Wednesday, July 30, 2014
PLACERVILLE, CALIFORNIA
99 CENTS

Horses talk and Mayes listens

DSC_6766e

TOM MAYES, of Placerville demonstrates a technique used to align the cranial bones on Baskette, his 22-year-old Arabian mare. Democrat photo by Shelly Thorene

By
From page B2 | June 13, 2014 |

He doesn’t call himself a horse whisperer, and in fact it’s quite the opposite: The horses do the talking and for Tom Mayes of Lotus, the message is loud and clear.

“She’s talking to me now,” said Mayes as he ran confident, sure hands over the shoulder of a copper-colored chestnut Arabian mare standing in the front yard of his home. “This shoulder is really stuck, indicating possible frontal trauma and causing the spine to be affected, which leads to other troubles, like with the stomach.”

As Mayes, 57, put moderate finger-pressure on the 22-year-old mare Baskette’s backbone, the horse flinched smartly and quickly side-stepped. Explaining what he was doing with rapid descriptions that defied the writer’s notebook, Mayes took about 10 minutes to put Baskette through a series of prodding diagnoses, smooth, flowing rubs and gentle but firm pushes to get the mare’s body “back to base,” as Mayes put it.

Grabbing the Arabian by the top row of her teeth and firmly holding the grip, the mare calmed and stood quietly as Mayes ended the treatment. Pressing on the horse’s spine in the same spot that earlier had caused Baskette to nearly jump out of her skin, the mare stood quietly in the shade.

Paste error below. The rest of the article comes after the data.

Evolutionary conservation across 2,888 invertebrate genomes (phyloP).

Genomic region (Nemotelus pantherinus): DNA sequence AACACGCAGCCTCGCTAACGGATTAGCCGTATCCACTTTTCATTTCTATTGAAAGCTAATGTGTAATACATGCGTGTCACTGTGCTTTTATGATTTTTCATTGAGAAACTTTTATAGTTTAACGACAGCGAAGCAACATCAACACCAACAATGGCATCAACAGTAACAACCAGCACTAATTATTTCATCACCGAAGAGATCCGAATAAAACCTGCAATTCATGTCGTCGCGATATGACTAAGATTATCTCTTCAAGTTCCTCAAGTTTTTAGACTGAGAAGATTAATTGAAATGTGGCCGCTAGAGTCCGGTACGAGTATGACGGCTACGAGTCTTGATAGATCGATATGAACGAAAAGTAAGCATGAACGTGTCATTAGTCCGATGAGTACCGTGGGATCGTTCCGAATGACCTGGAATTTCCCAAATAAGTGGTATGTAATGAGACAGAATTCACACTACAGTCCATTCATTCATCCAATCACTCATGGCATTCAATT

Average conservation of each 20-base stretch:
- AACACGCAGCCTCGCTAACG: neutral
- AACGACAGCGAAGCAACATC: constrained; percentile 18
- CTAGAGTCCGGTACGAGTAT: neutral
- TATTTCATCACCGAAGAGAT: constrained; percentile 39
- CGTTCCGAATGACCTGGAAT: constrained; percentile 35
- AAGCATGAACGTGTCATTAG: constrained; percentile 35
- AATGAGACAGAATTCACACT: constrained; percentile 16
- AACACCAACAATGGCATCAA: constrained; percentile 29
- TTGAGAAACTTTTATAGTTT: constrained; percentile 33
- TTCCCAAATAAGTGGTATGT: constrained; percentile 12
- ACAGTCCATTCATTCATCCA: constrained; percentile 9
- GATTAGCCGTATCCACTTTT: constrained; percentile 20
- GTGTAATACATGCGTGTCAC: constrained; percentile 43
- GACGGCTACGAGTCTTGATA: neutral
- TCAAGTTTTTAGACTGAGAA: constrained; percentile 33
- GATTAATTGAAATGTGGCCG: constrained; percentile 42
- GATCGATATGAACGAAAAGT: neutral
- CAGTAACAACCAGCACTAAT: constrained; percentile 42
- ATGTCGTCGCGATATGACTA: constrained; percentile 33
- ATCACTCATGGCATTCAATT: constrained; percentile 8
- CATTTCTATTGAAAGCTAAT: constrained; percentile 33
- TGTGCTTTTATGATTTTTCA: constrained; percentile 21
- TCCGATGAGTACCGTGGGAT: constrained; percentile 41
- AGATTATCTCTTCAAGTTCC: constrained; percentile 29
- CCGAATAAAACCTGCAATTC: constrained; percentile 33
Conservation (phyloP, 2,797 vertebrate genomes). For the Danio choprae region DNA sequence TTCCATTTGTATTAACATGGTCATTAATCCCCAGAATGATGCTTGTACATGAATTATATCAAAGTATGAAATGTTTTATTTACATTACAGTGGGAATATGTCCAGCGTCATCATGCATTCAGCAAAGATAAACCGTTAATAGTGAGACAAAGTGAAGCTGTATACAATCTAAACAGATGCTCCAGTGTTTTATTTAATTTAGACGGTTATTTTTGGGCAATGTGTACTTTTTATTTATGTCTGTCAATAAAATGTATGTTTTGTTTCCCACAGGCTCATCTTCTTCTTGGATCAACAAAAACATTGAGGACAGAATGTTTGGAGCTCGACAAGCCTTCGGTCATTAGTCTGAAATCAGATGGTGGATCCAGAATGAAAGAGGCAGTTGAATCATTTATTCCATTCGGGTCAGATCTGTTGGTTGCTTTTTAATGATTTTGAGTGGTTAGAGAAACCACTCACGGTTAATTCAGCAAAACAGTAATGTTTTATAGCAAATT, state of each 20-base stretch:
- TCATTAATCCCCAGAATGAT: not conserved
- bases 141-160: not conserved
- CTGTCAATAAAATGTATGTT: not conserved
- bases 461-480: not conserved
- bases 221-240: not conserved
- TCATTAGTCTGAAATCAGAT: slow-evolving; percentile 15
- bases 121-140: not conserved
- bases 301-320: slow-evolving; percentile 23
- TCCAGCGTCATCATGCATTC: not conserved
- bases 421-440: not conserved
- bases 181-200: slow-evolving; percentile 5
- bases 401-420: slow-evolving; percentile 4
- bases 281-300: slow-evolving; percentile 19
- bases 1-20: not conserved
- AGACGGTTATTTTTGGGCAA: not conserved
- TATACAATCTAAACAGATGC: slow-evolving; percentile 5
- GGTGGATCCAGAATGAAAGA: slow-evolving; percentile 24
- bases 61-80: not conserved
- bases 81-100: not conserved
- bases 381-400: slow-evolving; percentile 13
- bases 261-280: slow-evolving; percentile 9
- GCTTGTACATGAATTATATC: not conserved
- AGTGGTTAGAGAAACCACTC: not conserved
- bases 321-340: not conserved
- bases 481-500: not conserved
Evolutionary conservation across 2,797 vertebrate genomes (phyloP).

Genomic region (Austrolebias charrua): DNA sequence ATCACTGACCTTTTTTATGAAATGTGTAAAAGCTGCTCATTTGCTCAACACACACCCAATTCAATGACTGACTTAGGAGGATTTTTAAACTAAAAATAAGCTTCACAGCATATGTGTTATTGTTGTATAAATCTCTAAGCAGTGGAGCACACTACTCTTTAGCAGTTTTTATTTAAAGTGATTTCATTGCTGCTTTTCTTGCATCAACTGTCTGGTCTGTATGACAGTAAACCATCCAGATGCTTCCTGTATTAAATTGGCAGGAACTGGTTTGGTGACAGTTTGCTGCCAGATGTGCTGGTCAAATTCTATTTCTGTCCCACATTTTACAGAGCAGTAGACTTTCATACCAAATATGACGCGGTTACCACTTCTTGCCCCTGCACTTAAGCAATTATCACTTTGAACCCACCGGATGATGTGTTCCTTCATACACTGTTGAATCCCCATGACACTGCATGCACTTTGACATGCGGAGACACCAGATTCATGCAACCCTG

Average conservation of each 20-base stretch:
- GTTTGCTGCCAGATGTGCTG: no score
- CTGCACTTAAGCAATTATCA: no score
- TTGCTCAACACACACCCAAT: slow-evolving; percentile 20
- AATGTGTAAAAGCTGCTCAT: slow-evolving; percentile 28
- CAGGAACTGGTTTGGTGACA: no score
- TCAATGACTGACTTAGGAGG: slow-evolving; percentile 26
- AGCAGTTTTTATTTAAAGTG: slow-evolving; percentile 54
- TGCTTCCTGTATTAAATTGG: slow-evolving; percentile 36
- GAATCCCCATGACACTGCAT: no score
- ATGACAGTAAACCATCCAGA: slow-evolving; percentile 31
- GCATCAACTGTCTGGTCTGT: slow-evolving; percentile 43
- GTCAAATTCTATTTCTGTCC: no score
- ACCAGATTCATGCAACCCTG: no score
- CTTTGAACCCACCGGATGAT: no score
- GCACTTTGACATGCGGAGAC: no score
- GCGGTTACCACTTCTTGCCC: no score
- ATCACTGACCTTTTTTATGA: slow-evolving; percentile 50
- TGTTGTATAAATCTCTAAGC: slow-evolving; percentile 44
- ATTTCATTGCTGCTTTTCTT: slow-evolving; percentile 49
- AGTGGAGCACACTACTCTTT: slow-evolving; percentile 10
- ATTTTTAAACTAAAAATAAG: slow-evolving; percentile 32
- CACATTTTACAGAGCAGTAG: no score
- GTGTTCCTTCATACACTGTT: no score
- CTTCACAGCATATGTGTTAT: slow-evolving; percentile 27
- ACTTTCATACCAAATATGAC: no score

“And now, see how her stomach lifts, as it should, with my touch,” the horse listener said.

Mayes, with the assistance of wife Yolanda, will share his expertise at osteopathy as it applies to horses during the 16th annual Western States Horse Expo set for June 13-15 in Sacramento.

Tom and Yolanda will not only present informational demos during the nationally acclaimed expo, but will actually have a live demonstration with an intriguing and unique prop.

“We’re going to take a white horse and paint the body organs on it,” said Yolanda, 53, smiling at the prospect. “We’ll be able to more easily explain the work Tom does with the horses, which I do professionally with people.”

Tom grew up around horses, but never developed an affinity for their personalities until about 14 years ago, when the majestic animals began speaking more and more clearly to his increasingly receptive ears.

“My daughter brought a horse home in the late 1990s and I didn’t even know how to put a halter on,” recalled Tom. “But I learned that horses are ‘clear,’ they’re more honest than people, more present. People tend to hide stuff a lot better and with horses their speaking is more obvious.”

By the time a horse became a part of the family, Tom was ready to hear their wisdom. And it’s largely because of a tick bite.

“I came down with Lyme’s disease 14 years ago and it was a journey through hell at first,” he said. “There’s no standard way to treat it, with the symptoms manifested in so many ways, including heart palpitations, painful joints, disorientation, flu-like symptoms, deep depression. So many people go undiagnosed because of the nature of Lyme’s.”

Because he was in such misery, Tom and Yolanda, who have been married 32 years, began exploring alternative medicines and treatments, coming across the knowledge that allows them to help others today.

“It wasn’t a simple recipe to beat Lyme’s disease; it involved detoxifying and a combo of homeopathic remedies,” said Tom. “You have to get rid of something bad and then reset the blood vessels and nerves into healthy cohesiveness.”

The long search for an answer to his pain and ill health involved visits with multiple traditional doctors and other health professionals, but it wasn’t until they found osteopathy and concomitant practices that the tide started turning, the couple said.